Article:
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What to see, what to do Greenland?

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Covid-19 : current situation Greenland

Due to the Covid-19 pandemic, entry and travel restrictions may apply Greenland. Remember to visit the site of the Ministry of Foreign Affairs before you leave for the latest information
Practical information for travel Greenland

There's no shortage of ideas when it comes to planning your trip, but there's no shortage of finances. Your stay will depend very much on your budget and therefore on your ambitions on the spot. If you are simply looking for peace and solitude during long walks, in a contemplative spirit of the end of the world, the budget will be more easily amortized unlike a stay enriched with various activities of all kinds whether it is a boat excursion to go observe the glaciers, a helicopter flight over the ice sheet, an arctic safari in search of musk oxen or, why not, a kayak tour to go whale watching. Covered by the ice cap, Greenland can be visited mainly on its coastal areas, which can be divided into four zones as in the chapters of this guide: South (Kujalleq), West (Kitaa), North (Avannaa) and East (Tunu).

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Discover Greenland

Greenland, which has become a symbol par excellence of global warming, but above all the land of the Inuit, often turns out to be a destination adorned with clichés. But are they really? To allow you to get to the heart of the matter before you set foot on it, these files provide an overview of the history of the icy island, its economic and social issues, its cuisine and wildlife that is not limited to seals or whales, its climate that can push the mercury and the periods of brightness to the antipodes, of its struggle to preserve Inuit culture while being resolutely modern, and, above all, of its formidable resilience in the face of the extreme forces of nature... We'll give you a portrait of this land of unique landscapes, culture and hospitality.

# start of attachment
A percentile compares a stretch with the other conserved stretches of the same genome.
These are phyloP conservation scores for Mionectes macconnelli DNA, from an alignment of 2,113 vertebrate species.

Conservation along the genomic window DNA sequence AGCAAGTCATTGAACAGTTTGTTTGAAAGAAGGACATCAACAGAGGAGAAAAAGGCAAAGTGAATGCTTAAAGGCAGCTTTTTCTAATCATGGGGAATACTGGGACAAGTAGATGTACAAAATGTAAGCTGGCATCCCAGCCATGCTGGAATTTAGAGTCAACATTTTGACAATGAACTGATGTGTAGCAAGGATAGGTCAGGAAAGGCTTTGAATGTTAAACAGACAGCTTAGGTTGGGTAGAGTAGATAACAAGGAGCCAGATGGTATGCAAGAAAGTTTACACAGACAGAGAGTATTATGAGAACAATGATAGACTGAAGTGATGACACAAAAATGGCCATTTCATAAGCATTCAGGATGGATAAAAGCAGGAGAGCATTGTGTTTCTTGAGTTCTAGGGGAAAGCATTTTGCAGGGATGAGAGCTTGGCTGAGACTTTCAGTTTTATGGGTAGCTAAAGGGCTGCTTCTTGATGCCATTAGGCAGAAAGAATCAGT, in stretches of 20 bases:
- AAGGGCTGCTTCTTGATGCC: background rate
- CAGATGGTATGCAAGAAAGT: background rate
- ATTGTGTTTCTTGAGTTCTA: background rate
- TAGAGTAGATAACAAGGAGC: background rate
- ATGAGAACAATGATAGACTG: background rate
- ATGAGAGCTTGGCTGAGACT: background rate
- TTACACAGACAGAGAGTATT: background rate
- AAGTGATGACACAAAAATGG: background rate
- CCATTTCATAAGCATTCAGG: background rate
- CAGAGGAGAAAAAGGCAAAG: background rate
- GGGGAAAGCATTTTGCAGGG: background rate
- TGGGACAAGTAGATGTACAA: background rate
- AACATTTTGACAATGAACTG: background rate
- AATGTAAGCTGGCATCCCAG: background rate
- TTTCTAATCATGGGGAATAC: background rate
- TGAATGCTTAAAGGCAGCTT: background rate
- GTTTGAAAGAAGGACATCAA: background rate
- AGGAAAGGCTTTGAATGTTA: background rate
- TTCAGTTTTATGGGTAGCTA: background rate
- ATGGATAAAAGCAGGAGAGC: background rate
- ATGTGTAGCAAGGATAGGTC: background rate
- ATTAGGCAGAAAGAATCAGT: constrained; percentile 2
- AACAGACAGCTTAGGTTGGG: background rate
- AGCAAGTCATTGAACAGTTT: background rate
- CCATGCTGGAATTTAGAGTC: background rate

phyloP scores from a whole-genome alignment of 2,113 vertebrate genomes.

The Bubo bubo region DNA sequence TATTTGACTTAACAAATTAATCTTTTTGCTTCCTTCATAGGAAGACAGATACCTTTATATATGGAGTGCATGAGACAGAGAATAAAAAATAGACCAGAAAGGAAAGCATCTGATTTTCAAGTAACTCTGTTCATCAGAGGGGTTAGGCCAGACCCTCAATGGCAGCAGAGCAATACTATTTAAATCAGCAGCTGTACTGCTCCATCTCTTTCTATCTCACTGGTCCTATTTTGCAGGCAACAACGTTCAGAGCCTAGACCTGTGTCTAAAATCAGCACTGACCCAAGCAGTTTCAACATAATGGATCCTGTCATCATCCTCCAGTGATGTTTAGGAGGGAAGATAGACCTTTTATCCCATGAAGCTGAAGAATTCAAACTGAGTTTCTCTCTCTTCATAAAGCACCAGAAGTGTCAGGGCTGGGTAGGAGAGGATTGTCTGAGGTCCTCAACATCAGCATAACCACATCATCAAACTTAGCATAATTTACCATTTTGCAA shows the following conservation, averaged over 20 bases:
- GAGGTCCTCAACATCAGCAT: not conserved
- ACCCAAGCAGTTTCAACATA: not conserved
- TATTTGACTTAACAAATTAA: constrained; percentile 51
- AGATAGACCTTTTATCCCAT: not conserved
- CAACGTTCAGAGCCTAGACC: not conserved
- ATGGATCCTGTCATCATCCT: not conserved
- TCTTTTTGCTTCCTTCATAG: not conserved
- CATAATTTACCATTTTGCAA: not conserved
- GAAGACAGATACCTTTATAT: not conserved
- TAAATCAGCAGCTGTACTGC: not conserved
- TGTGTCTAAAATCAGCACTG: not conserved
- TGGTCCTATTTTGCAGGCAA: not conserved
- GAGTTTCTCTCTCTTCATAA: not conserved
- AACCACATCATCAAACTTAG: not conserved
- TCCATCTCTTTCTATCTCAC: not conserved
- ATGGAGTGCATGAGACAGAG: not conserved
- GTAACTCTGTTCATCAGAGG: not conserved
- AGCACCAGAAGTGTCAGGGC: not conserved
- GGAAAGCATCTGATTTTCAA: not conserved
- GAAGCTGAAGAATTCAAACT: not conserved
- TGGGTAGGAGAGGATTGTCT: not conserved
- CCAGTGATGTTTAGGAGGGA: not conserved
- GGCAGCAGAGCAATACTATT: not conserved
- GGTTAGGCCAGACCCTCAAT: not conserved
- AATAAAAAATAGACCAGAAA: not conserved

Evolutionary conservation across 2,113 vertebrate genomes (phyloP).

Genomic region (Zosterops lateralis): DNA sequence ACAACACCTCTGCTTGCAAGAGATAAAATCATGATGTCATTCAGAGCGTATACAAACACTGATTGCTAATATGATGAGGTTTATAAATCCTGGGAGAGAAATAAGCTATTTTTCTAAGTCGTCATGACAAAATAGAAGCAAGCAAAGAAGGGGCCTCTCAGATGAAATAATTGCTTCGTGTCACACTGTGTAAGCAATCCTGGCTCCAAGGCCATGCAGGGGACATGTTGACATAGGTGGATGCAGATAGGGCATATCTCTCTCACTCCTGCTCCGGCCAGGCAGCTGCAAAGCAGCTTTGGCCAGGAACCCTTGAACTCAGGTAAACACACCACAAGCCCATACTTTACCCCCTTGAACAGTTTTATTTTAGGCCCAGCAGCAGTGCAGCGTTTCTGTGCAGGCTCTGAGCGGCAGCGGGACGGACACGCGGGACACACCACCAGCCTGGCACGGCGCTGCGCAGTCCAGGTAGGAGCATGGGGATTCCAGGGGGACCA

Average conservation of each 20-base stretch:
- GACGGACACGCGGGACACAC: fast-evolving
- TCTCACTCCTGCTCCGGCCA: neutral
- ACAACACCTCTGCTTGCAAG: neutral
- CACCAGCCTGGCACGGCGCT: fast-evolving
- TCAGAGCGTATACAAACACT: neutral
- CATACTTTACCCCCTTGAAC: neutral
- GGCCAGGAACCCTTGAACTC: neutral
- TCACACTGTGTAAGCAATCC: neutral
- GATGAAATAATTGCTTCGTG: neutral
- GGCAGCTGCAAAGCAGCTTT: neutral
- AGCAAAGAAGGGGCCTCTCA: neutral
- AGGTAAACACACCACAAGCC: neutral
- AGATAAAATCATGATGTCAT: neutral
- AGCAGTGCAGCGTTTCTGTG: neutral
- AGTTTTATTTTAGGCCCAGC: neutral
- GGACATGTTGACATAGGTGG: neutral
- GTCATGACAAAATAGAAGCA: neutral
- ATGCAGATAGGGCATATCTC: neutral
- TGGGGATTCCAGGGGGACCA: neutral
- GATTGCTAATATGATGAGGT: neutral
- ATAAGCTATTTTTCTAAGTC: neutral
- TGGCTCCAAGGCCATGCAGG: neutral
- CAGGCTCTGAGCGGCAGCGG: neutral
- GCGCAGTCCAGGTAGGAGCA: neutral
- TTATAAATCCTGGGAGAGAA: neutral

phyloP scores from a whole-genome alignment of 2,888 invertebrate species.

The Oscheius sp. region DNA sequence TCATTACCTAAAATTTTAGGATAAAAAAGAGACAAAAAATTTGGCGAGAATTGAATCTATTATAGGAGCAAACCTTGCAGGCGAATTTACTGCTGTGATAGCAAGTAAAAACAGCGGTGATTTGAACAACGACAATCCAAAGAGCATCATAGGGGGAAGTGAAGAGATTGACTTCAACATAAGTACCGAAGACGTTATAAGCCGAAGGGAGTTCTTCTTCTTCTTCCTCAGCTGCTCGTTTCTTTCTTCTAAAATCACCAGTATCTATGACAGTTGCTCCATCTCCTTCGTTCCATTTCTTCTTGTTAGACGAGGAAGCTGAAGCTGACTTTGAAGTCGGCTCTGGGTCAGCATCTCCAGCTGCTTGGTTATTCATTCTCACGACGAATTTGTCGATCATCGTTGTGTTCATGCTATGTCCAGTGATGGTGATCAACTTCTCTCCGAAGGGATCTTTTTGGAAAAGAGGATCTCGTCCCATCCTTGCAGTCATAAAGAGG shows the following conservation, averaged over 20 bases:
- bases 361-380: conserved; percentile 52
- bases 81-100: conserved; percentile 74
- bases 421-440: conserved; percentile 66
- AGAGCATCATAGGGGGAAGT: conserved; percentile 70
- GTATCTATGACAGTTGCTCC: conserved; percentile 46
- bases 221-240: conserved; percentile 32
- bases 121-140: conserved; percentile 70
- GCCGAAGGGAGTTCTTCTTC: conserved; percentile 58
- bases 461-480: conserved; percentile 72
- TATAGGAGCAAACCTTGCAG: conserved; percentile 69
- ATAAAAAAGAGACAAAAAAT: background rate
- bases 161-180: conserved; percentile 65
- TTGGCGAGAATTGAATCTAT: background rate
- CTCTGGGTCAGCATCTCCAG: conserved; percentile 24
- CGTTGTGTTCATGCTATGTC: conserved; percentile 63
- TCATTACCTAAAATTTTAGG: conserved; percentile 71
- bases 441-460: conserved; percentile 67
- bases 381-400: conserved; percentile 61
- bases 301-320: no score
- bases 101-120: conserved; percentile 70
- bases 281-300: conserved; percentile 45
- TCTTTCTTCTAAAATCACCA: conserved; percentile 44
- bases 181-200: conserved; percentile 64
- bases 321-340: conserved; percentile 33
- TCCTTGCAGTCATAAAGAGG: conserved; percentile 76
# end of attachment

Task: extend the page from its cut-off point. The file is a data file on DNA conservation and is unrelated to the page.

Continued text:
Pictures and images Greenland

La capitale mondiale des icebergs. Koonyongyut
Renne au Groenland kjekol
Chiens de traineaux, Groenland RubyRascal
Velage des icebergs. Erik_de_Jong

The 12 keywords Greenland

1. #Northern Lights


When huge, moving, striated patches of light appear in the sky, the magic of the Northern Lights strikes the Earth with its green and red colours. This spectacle, visible across the country between September and March, is the result of the collision of atoms and ions in the ionosphere with other particles in the magnetosphere.


2. #Whale


Greenland is home to no less than... fifteen species of whales! During the summer season between May and August, it is easier to observe the humpback whale, Minke whale or fin whale. You can send your photo to the Institute of Nature to help the researchers but also to learn which whale you saw.


3. #Night


Today, an estimated 89% of Greenland's population is of Inuit origin, making Greenland the largest Inuit stronghold in the Arctic world. The term Inuit is preferable to the term Eskimo, which was given by the settlers. Although the other inhabitants of the island are mostly Danish, the Inuit culture is still predominantly present.


4. #Iceberg


Greenland is the land of icebergs thanks to its ice cap, which, in a constant state of change and movement, produces thousands of icebergs every year. They are present in all Greenland waters, but the areas around Ilulissat and Uummannaq are particularly famous for their huge icebergs.